Ever wondered about your brain?
Over the last few years I have been more and more intrigued by the ways of the brain. I have found it so interesting as to how we work and what makes us panic and anxious and a multitude of other feelings. So when I came across this article that explains how the brain works it really put things into focus. Just knowing how things work makes it so much easier to understand where behaviour is coming from. So make a fist and read this great article.
What happens to our brain when we “Flip Out”?Submitted by The Attached Family on Thursday, January 19 2012
By Kelly Bartlett, certified positive discipline educator and attachment parenting leader (API of Portland, Oregon USA)
Learning neuroscience isn’t something every parent has time for, so Dr. Dan Siegel and Mary Hartzell, authors of Parenting from the Inside Out, developed a simple and surprisingly accurate model of the brain that parents can make with their own hands, which helps us understand what goes on in there. When we know what’s going on in our children’s brains (and in our own), we are better able to respond sensitively and appropriately when emotions run strong.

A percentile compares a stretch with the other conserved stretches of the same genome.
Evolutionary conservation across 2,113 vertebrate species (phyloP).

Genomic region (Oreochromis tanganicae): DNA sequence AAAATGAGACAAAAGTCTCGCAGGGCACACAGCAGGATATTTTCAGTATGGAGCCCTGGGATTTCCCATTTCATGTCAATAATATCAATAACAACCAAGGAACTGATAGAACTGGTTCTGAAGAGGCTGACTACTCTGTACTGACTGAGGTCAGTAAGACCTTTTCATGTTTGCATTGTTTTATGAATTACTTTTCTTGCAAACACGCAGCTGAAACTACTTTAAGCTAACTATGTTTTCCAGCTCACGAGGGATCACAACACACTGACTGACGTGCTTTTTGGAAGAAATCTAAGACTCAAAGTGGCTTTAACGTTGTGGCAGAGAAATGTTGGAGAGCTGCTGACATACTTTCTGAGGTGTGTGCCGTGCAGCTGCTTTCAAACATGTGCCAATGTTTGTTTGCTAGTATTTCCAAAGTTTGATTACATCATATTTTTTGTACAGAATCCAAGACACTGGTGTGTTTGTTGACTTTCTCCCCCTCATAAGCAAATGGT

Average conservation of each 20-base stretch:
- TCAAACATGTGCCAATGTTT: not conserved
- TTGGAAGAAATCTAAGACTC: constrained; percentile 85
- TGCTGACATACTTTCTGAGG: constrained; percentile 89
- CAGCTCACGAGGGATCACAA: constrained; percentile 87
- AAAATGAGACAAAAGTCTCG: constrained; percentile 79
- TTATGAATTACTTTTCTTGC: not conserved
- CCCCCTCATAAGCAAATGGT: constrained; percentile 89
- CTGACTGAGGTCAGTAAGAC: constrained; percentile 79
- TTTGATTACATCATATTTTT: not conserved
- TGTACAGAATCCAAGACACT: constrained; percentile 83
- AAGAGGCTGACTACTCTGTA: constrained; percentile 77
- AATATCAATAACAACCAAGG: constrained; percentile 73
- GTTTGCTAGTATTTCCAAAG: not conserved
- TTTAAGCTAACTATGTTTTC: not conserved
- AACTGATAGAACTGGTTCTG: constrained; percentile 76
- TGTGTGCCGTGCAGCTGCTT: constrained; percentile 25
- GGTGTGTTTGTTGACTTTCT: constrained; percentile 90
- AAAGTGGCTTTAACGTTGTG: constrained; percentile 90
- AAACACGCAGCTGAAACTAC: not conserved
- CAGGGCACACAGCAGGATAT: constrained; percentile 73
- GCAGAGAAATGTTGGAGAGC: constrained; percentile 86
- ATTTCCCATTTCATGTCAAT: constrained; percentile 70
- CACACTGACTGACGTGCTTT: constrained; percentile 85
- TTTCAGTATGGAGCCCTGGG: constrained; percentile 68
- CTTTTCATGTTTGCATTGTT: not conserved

The brain is structured to communicate. It sends messages from section to section within itself about what our bodies are feeling and needing. When a child screams, “No!” and lashes out to hit because he is angry, a parent’s brain interprets this data as, “Hmm, I don’t like this, and I need to be treated differently.” Only we don’t always react so calmly, right?
Take another look at your brain-fist. See where your fingernails are? That’s the prefrontal cortex, the very front part of your brain that sits behind your eyebrows. This is where logic and reasoning originates. It’s the part of the brain that kicks into gear when we have a problem to solve. Now, sometimes the emotional brain (thumb) and the rational brain (fingers) don’t communicate so well. The emotions of the midbrain are simply too overwhelming, our fight-or-flight reflex triggers, and we “flip our lids.” Now make all four of your fingers stand straight up. Flip.
Children and adults alike experience a flipped lid. But as the human brain isn’t fully mature (that is, all parts communicating effectively) until sometime between 21 and 30 years old, children flip their lids much more often. They need a lot more help “re-connecting” the prefrontal cortex with the midbrain; that is, calming down and learning how to respond to strong emotions.
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